Architects typically don’t take into account gunfire, toxic gases, and outbreaks of airborne pathogens when they design office buildings. But these were all major considerations for designers of the colossal Forensic Services and Coroner’s Complex near Keele and Wilson. The 665,000-square-foot, $1-billion building is unlike any other facility on the planet. It combines forensic sciences, forensic pathology services and the Office of the Chief Coroner under one roof.
In order to handle nearly two-thirds of the 6000 autopsies performed in Ontario each year, the complex has to be prepared for any situation; including natural disasters, mass-murders and disease outbreaks (although the most common scenario is natural death). A refrigerated walk-in body storage area (kept at a constant 4 degrees) can accommodate multiple corpses on metal slabs awaiting autopsy. Forensic pathologists spend their days in the autopsy suite or examining microscopic tissue samples (in addition to reviewing x-rays, CT scans, toxicology tests and consultation reports) to help determine cause of death.
To prevent a cataclysmic outbreak of airbone pathogens (Like SARS, for example), the air-handling system is completely separated from the rest of the building and passes the air through high efficiency particulate air (HEPA) filters. Unsurprisingly, there are a lot of doors. “Whatever they’re working on comes in through a Sally port area that has a sophisticated airlock,” explained WZMH’s Nicola Casciato (one of FSCC’s planning design and compliance architects).
“So, a truck or ambulance would pull up, take the body out, it would go through an airlock, then after that you’re in what’s called the ‘dirty’ area. That’s when a body comes in.” Pathologists must pass through a change-room & shower, sit on a bench & swing their feet over to the other side, then put on different footwear to proceed to the ‘dirty’ area.
Guns n’ science
When dealing with forensics involving firearms, sometimes you have to actually pull the trigger in order to match a bullet to a particular gun or even determine what type of gun a bullet came from. “We put [the firing range] in the lower level of the building because it required a lot of length,” says Casciato. “Plus the acoustic requirements for these firing spaces are significant. You’d never get any work done when someone is shooting off a gun.” The air-system is designed so the air flows away from the person who is firing the gun (to stop bullets from returning to sender). The range is coated in special material that helps to prevent bullets from ricocheting, and the space is designed to be able to accommodate a car for crime scene reconstructions.
Automobiles factor heavily in many forensic investigations, so the FSCC contains a range of extrication and examination bays. These function as pristine, hi-tech mechanic stations for body extractions or to determine if a vehicle has been involved with a crime. They include cranes and heavy equipment for removing human remains, plumbing traps built into the floor to prevent any evidence from being lost, a specialized extraction bay for the charred remnants of burnt cars – even an examination bay that can accommodate a city bus.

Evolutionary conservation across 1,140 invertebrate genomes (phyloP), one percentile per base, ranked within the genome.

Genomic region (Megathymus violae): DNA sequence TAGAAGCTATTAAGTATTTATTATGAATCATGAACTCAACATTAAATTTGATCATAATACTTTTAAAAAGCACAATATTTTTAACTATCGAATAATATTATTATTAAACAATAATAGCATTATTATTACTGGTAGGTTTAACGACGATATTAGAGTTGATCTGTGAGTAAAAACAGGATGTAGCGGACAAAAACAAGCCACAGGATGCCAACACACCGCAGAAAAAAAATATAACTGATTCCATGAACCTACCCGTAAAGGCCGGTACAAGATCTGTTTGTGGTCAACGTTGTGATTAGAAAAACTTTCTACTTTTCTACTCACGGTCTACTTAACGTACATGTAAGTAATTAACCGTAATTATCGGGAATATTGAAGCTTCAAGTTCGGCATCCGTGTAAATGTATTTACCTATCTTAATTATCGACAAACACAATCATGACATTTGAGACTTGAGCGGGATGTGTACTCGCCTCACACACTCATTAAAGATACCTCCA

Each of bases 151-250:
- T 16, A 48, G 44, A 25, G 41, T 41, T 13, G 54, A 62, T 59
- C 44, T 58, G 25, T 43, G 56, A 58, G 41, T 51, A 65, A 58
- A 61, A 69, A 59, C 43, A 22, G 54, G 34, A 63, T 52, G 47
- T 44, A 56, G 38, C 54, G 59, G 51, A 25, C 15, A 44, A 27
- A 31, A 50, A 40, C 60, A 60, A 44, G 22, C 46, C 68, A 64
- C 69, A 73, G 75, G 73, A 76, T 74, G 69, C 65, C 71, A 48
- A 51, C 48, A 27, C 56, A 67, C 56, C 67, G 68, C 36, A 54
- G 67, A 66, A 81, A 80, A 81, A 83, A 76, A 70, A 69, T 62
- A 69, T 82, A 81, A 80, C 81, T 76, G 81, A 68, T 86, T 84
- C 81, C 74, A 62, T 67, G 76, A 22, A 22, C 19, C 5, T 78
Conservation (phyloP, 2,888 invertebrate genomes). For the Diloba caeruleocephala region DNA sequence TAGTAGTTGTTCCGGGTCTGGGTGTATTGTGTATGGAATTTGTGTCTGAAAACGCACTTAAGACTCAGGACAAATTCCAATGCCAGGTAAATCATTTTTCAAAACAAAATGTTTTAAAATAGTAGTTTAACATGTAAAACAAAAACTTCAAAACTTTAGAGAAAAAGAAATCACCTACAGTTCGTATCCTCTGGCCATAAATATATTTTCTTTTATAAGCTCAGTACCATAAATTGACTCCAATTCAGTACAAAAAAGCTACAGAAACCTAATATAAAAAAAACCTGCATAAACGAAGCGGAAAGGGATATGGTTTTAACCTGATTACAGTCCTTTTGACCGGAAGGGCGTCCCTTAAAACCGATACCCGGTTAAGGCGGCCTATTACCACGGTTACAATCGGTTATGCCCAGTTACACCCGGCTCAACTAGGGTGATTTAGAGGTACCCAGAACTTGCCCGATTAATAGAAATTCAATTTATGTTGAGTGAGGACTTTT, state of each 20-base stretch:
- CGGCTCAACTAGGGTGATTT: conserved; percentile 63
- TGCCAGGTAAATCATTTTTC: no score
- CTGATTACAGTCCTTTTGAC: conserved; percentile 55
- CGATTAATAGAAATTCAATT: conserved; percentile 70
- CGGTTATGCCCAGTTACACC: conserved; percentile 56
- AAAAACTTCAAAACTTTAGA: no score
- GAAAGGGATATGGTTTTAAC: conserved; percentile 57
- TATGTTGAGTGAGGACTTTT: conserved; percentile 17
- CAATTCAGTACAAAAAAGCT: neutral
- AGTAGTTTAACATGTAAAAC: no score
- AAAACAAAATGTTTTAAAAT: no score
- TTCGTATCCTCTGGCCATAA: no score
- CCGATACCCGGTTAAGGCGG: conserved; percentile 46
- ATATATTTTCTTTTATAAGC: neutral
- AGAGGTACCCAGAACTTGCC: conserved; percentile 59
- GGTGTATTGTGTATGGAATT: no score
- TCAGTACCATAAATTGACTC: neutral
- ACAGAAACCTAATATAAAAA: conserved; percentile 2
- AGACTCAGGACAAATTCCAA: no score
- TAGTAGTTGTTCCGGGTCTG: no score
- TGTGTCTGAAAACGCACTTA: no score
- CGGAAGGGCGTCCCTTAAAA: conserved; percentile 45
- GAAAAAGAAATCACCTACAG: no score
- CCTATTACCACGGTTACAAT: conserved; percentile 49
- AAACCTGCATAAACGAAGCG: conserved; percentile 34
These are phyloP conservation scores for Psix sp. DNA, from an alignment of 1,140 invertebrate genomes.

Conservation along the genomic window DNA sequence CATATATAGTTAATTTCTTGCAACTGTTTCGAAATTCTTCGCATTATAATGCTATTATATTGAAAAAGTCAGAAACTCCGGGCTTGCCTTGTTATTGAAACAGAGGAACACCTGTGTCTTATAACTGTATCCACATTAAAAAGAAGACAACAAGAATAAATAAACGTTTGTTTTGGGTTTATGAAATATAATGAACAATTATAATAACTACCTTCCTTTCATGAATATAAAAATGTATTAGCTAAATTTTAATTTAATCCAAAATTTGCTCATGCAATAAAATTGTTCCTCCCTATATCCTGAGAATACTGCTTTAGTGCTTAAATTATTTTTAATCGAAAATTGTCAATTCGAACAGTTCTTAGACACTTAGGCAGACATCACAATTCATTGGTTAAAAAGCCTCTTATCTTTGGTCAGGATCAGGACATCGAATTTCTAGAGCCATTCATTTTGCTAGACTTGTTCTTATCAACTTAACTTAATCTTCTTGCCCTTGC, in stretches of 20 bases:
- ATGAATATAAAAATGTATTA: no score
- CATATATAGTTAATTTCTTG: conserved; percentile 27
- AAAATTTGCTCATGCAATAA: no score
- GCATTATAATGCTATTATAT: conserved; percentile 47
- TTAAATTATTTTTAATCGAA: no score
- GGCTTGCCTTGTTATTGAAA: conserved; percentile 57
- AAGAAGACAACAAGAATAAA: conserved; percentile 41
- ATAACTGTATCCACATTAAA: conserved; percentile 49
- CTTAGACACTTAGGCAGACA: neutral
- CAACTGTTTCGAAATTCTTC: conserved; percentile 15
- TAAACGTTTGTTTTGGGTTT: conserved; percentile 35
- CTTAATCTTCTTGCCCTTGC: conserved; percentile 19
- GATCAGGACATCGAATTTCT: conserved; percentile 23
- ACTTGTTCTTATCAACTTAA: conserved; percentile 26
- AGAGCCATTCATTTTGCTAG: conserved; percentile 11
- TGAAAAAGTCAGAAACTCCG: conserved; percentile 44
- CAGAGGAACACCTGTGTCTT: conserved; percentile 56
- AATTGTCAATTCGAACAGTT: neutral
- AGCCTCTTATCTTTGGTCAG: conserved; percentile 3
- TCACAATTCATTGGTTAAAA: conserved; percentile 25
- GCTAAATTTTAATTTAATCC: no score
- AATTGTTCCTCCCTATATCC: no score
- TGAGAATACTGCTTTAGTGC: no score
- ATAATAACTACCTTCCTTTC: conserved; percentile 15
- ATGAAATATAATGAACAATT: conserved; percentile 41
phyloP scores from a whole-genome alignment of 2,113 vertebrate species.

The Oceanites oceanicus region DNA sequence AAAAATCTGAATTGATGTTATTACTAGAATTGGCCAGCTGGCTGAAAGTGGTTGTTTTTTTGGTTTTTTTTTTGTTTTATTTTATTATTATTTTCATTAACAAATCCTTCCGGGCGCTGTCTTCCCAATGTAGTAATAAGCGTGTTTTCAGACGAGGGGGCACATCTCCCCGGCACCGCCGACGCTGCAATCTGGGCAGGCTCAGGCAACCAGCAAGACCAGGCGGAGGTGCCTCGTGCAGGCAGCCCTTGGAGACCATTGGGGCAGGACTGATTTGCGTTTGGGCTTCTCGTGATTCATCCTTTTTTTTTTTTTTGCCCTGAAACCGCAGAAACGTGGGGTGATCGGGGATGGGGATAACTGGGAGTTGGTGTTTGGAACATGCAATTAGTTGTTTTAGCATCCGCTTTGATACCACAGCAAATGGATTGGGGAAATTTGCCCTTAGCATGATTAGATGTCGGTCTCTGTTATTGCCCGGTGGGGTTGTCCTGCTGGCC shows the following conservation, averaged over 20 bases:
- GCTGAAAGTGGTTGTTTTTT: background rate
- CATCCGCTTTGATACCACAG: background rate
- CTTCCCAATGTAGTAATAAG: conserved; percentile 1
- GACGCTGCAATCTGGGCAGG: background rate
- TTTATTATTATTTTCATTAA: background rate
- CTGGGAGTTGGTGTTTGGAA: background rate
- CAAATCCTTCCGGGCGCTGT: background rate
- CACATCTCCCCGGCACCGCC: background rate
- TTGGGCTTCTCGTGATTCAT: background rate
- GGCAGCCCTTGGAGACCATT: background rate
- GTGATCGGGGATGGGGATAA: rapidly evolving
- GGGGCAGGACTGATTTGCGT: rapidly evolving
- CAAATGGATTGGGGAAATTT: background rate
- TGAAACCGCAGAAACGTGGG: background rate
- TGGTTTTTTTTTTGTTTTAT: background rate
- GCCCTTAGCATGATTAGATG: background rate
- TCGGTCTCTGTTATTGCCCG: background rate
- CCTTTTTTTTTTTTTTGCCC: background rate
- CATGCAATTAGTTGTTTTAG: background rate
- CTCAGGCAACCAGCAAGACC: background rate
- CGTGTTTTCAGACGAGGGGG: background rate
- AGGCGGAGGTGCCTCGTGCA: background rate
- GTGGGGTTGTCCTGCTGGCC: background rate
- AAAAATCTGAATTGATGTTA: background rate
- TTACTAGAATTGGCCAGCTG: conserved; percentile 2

The toxicology extraction labs are used to analyze evidence in cases involving impaired driving, sexual assault, homicide and crime involving drugs. “Snorkels” had to be included – tentacle vacuum hoses that are used to suck toxic fumes (the by-product of mass spectrometer gas chromatographs) away from the face. “It’s bizarre when you see them in a room, all those snorkels coming down to the desk top,” laughed Casciato.
Achieving a modicum of work/life balance can be a challenge when you’re constantly confronted with evidence of gruesome crimes. The “Forensics Common” atrium was designed to promote collaboration and security, and offer respite with its glass elevators and warm, inviting seating areas. For employees facing gruesomeness daily, the atrium functions as a tranquil refuge.
Elsewhere in the building, a viewing gallery allows grieving families to visually identify bodies in privacy—a step up from previous facilities in downtown Toronto, which only provided a video link. And the autopsy suites were designed to be flooded with natural light, a far-cry from the chiaroscuro lighting of CSI shows.
For forensic pathologists, the most common misconception about their job is that cause of death “can be determined in 30 mins or less,” explained Cheryl Mahyr from the Office of the Chief Coroner. “We refer to this as the CSI effect for television is very misleading. While a preliminary cause of death can be determined quickly in some cases (i.e. gunshot wound to the head), it is more complicated in the majority of cases. Television also leads the public to believe that there are tests for all sorts of things and that is simply not the reality.”